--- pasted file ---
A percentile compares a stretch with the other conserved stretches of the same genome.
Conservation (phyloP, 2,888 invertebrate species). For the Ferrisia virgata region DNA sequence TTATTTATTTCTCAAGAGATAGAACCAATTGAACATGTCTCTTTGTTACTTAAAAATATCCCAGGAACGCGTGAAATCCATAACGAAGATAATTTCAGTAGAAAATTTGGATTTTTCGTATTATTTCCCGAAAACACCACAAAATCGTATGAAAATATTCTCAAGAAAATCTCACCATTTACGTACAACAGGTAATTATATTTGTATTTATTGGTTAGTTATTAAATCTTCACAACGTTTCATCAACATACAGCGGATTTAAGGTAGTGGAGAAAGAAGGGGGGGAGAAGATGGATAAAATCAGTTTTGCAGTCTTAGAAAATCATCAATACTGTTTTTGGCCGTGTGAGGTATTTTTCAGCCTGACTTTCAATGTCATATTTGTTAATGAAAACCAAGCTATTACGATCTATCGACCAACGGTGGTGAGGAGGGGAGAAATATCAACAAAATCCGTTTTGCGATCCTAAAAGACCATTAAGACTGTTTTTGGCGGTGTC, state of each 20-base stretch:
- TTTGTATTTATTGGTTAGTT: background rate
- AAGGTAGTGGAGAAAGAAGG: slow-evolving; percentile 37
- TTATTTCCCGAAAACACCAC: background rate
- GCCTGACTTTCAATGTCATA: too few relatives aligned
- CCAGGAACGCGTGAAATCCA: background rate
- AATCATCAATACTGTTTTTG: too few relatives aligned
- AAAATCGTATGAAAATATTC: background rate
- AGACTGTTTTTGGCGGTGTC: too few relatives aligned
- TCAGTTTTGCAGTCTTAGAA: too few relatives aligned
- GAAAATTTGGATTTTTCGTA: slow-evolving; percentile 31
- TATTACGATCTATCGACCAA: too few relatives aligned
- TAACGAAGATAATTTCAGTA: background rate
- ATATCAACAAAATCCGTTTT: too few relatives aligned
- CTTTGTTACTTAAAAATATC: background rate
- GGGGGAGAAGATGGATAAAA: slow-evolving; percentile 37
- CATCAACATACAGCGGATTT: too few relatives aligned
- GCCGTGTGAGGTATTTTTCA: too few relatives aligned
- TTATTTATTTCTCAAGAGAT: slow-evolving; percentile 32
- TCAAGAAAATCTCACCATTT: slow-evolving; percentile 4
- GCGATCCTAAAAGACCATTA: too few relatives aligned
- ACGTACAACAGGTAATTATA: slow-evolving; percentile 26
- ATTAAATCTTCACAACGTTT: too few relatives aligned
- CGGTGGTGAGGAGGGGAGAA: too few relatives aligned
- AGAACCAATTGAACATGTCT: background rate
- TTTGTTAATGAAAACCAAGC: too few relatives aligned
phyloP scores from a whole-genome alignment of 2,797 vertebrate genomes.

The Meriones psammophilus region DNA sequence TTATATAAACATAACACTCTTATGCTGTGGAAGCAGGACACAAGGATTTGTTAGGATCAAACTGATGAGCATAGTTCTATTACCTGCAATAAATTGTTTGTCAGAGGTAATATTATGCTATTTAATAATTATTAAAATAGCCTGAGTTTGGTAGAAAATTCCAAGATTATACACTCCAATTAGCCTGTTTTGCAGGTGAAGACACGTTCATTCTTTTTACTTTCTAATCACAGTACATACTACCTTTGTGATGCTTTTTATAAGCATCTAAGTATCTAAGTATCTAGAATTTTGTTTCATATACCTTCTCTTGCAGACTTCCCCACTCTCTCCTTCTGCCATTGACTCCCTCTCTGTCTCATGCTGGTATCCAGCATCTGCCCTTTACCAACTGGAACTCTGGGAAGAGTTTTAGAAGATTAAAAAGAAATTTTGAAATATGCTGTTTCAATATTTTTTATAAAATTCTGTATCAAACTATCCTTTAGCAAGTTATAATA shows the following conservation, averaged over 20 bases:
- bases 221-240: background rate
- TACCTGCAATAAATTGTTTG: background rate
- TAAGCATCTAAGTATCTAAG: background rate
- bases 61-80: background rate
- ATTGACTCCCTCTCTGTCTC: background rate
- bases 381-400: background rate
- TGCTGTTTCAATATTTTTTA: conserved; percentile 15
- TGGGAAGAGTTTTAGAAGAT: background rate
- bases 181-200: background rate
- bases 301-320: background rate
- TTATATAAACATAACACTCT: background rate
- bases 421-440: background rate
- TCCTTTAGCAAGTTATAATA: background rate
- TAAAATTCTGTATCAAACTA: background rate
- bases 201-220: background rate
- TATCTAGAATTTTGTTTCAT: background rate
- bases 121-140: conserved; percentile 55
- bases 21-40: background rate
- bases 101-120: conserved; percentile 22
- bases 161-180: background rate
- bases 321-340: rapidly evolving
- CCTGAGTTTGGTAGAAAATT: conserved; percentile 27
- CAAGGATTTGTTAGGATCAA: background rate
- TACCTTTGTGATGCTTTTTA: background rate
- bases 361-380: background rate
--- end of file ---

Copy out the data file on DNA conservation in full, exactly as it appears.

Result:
A percentile compares a stretch with the other conserved stretches of the same genome.
Conservation (phyloP, 2,888 invertebrate species). For the Ferrisia virgata region DNA sequence TTATTTATTTCTCAAGAGATAGAACCAATTGAACATGTCTCTTTGTTACTTAAAAATATCCCAGGAACGCGTGAAATCCATAACGAAGATAATTTCAGTAGAAAATTTGGATTTTTCGTATTATTTCCCGAAAACACCACAAAATCGTATGAAAATATTCTCAAGAAAATCTCACCATTTACGTACAACAGGTAATTATATTTGTATTTATTGGTTAGTTATTAAATCTTCACAACGTTTCATCAACATACAGCGGATTTAAGGTAGTGGAGAAAGAAGGGGGGGAGAAGATGGATAAAATCAGTTTTGCAGTCTTAGAAAATCATCAATACTGTTTTTGGCCGTGTGAGGTATTTTTCAGCCTGACTTTCAATGTCATATTTGTTAATGAAAACCAAGCTATTACGATCTATCGACCAACGGTGGTGAGGAGGGGAGAAATATCAACAAAATCCGTTTTGCGATCCTAAAAGACCATTAAGACTGTTTTTGGCGGTGTC, state of each 20-base stretch:
- TTTGTATTTATTGGTTAGTT: background rate
- AAGGTAGTGGAGAAAGAAGG: slow-evolving; percentile 37
- TTATTTCCCGAAAACACCAC: background rate
- GCCTGACTTTCAATGTCATA: too few relatives aligned
- CCAGGAACGCGTGAAATCCA: background rate
- AATCATCAATACTGTTTTTG: too few relatives aligned
- AAAATCGTATGAAAATATTC: background rate
- AGACTGTTTTTGGCGGTGTC: too few relatives aligned
- TCAGTTTTGCAGTCTTAGAA: too few relatives aligned
- GAAAATTTGGATTTTTCGTA: slow-evolving; percentile 31
- TATTACGATCTATCGACCAA: too few relatives aligned
- TAACGAAGATAATTTCAGTA: background rate
- ATATCAACAAAATCCGTTTT: too few relatives aligned
- CTTTGTTACTTAAAAATATC: background rate
- GGGGGAGAAGATGGATAAAA: slow-evolving; percentile 37
- CATCAACATACAGCGGATTT: too few relatives aligned
- GCCGTGTGAGGTATTTTTCA: too few relatives aligned
- TTATTTATTTCTCAAGAGAT: slow-evolving; percentile 32
- TCAAGAAAATCTCACCATTT: slow-evolving; percentile 4
- GCGATCCTAAAAGACCATTA: too few relatives aligned
- ACGTACAACAGGTAATTATA: slow-evolving; percentile 26
- ATTAAATCTTCACAACGTTT: too few relatives aligned
- CGGTGGTGAGGAGGGGAGAA: too few relatives aligned
- AGAACCAATTGAACATGTCT: background rate
- TTTGTTAATGAAAACCAAGC: too few relatives aligned
phyloP scores from a whole-genome alignment of 2,797 vertebrate genomes.

The Meriones psammophilus region DNA sequence TTATATAAACATAACACTCTTATGCTGTGGAAGCAGGACACAAGGATTTGTTAGGATCAAACTGATGAGCATAGTTCTATTACCTGCAATAAATTGTTTGTCAGAGGTAATATTATGCTATTTAATAATTATTAAAATAGCCTGAGTTTGGTAGAAAATTCCAAGATTATACACTCCAATTAGCCTGTTTTGCAGGTGAAGACACGTTCATTCTTTTTACTTTCTAATCACAGTACATACTACCTTTGTGATGCTTTTTATAAGCATCTAAGTATCTAAGTATCTAGAATTTTGTTTCATATACCTTCTCTTGCAGACTTCCCCACTCTCTCCTTCTGCCATTGACTCCCTCTCTGTCTCATGCTGGTATCCAGCATCTGCCCTTTACCAACTGGAACTCTGGGAAGAGTTTTAGAAGATTAAAAAGAAATTTTGAAATATGCTGTTTCAATATTTTTTATAAAATTCTGTATCAAACTATCCTTTAGCAAGTTATAATA shows the following conservation, averaged over 20 bases:
- bases 221-240: background rate
- TACCTGCAATAAATTGTTTG: background rate
- TAAGCATCTAAGTATCTAAG: background rate
- bases 61-80: background rate
- ATTGACTCCCTCTCTGTCTC: background rate
- bases 381-400: background rate
- TGCTGTTTCAATATTTTTTA: conserved; percentile 15
- TGGGAAGAGTTTTAGAAGAT: background rate
- bases 181-200: background rate
- bases 301-320: background rate
- TTATATAAACATAACACTCT: background rate
- bases 421-440: background rate
- TCCTTTAGCAAGTTATAATA: background rate
- TAAAATTCTGTATCAAACTA: background rate
- bases 201-220: background rate
- TATCTAGAATTTTGTTTCAT: background rate
- bases 121-140: conserved; percentile 55
- bases 21-40: background rate
- bases 101-120: conserved; percentile 22
- bases 161-180: background rate
- bases 321-340: rapidly evolving
- CCTGAGTTTGGTAGAAAATT: conserved; percentile 27
- CAAGGATTTGTTAGGATCAA: background rate
- TACCTTTGTGATGCTTTTTA: background rate
- bases 361-380: background rate